Asked  7 Months ago    Answers:  5   Viewed   50 times

I am using Emoji character in my project. That characters are saved (??) into mysql database. I had used database Default collation in utf8mb4_general_ci. It show

1366 Incorrect string value: 'xF0x9Fx98x83xF0x9F...' for column 'comment' at row 1



Step 1, change your database's default charset:

ALTER DATABASE database_name CHARACTER SET = utf8mb4 COLLATE = utf8mb4_unicode_ci;

if the db is not created yet, create it with correct encodings:

CREATE DATABASE database_name DEFAULT CHARSET = utf8mb4 DEFAULT COLLATE = utf8mb4_unicode_ci;

Step 2, set charset when creating table:

) ENGINE=InnoDB DEFAULT CHARSET=utf8mb4 COLLATE utf8mb4_unicode_ci;

or alter table

ALTER TABLE table_name CONVERT TO CHARACTER SET utf8mb4 COLLATE utf8mb4_unicode_ci;
ALTER TABLE table_name MODIFY field_name TEXT CHARSET utf8mb4;
Tuesday, June 1, 2021
answered 7 Months ago

You do not need to do that. You are using prepared statements, which escape the variables automatically.

Wednesday, March 31, 2021
answered 9 Months ago

Have you tried stripslashes(), regarding the linebreaks just use the nl2br() function.


$yourString = "That's alln folks";
$yourString = stripslashes(nl2br($yourString));
echo $yourString;

Note: \ double slashes will turn to single slashes

You should probably setup your own function, something like:

$yourString = "That's alln folks";

function escapeString($string) {
    return stripslashes(nl2br($string));

echo escapeString($yourString);

There are also several good examples in the nl2br() docs

Edit 2

The reason your are seeing these is because mysql is escaping line breaks, etc. I am guessing you are using mysql_* functions. You should probably look into mysqli or PDO.

Here is an example:

$yourString = "That's all
echo mysql_escape_string($yourString);


That's allrn folks

Saturday, May 29, 2021
answered 7 Months ago

When you use just "localhost" the MySQL client library tries to use a Unix domain socket for the connection instead of a TCP/IP connection. The error is telling you that the socket, called MySQL, cannot be used to make the connection, probably because it does not exist (error number 2).

From the MySQL Documentation:

On Unix, MySQL programs treat the host name localhost specially, in a way that is likely different from what you expect compared to other network-based programs. For connections to localhost, MySQL programs attempt to connect to the local server by using a Unix socket file. This occurs even if a --port or -P option is given to specify a port number. To ensure that the client makes a TCP/IP connection to the local server, use --host or -h to specify a host name value of, or the IP address or name of the local server. You can also specify the connection protocol explicitly, even for localhost, by using the --protocol=TCP option.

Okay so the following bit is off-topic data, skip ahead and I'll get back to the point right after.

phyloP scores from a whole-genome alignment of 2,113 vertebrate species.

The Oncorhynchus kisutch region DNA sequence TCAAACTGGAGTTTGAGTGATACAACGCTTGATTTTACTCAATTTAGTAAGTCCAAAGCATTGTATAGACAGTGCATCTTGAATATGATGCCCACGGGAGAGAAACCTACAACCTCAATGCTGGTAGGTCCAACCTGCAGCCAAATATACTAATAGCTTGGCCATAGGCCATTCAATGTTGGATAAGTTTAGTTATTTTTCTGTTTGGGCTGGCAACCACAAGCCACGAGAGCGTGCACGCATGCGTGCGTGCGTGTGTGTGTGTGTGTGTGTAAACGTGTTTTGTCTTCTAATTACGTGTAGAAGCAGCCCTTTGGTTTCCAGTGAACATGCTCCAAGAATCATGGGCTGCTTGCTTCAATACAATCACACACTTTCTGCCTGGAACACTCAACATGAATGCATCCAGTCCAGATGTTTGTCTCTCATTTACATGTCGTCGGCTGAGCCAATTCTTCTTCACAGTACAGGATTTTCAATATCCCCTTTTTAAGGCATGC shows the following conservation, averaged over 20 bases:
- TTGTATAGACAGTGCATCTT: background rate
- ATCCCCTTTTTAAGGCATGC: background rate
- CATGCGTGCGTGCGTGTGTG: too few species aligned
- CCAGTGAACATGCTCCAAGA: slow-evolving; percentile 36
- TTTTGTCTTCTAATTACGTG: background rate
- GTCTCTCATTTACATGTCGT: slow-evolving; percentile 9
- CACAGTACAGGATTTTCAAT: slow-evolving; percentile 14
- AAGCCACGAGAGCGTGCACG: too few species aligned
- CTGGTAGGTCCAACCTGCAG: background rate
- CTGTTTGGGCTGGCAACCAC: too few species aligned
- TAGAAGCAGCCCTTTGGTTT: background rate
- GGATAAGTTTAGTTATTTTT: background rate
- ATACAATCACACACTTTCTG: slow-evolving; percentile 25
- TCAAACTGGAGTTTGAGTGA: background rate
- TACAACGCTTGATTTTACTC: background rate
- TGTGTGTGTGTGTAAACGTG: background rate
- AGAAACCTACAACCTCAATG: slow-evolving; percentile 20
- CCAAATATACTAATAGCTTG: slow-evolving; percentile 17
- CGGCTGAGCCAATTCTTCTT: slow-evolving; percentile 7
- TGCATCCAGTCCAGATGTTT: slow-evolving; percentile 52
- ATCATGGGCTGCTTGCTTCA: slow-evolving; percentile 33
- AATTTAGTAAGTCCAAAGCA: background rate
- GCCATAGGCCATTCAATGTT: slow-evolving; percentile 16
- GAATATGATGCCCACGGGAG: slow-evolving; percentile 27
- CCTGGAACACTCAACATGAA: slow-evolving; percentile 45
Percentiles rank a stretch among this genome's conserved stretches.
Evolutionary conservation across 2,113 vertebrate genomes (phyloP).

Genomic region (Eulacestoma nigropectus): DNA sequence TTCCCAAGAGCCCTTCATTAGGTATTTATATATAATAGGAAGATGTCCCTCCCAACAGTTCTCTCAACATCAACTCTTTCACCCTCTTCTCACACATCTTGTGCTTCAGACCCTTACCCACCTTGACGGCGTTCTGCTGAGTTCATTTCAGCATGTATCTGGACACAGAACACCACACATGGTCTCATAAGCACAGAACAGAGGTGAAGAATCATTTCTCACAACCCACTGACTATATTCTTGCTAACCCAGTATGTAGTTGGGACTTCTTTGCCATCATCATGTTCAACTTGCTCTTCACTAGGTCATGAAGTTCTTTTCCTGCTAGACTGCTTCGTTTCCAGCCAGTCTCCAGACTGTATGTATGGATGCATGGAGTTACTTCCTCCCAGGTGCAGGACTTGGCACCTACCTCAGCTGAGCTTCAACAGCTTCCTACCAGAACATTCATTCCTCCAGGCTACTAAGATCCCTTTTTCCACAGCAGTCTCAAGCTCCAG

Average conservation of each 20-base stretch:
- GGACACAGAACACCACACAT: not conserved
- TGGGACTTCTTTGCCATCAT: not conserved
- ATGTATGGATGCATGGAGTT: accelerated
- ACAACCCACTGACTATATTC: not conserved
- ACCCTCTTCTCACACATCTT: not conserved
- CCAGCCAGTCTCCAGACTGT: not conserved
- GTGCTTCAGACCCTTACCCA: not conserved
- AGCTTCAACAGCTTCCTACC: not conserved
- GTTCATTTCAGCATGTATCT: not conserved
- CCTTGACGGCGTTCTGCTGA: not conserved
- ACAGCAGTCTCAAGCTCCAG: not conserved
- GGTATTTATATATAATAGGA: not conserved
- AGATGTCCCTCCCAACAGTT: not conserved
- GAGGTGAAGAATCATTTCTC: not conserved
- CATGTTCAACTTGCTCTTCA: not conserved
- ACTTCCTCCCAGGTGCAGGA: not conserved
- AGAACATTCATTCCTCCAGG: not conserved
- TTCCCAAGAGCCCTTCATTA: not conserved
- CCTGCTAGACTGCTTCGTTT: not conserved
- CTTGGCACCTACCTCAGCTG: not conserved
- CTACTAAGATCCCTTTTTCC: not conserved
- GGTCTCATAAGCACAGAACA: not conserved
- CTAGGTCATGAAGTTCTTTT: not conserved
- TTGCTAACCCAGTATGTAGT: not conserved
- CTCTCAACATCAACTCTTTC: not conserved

There are a few ways to solve this problem.

  1. You can just use TCP/IP instead of the Unix socket. You would do this by using instead of localhost when you connect. The Unix socket might by faster and safer to use, though.
  2. You can change the socket in php.ini: open the MySQL configuration file my.cnf to find where MySQL creates the socket, and set PHP's mysqli.default_socket to that path. On my system it's /var/run/mysqld/mysqld.sock.
  3. Configure the socket directly in the PHP script when opening the connection. For example:

    $db = new MySQLi('localhost', 'kamil', '***', '', 0, 
Tuesday, June 1, 2021
answered 7 Months ago

You have 2 options:

  1. Use varchar

  2. Use three numeric fields, Major, Minor, Patch

  3. Use both.

Each option has its advantages and disadvantages.

Option 1 is only one field, so it's easy to get the version. But it isn't necessarily sortable, since 2.0.0 will be lexicographically higher than 10.0.0.

Option 2 will be easily sortable, but you have to get three fields.

Option 3 Can be implemented using a view:

Table tversion (
  major NUMBER(3),
  minor NUMBER(3),
  patch NUMBER(3)

View vversion is 
  select major || '.' || minor || '.' || patch AS version,
         major * 1000000 + minor * 1000 + patch AS sortorder from tversion;
Tuesday, August 3, 2021
answered 4 Months ago
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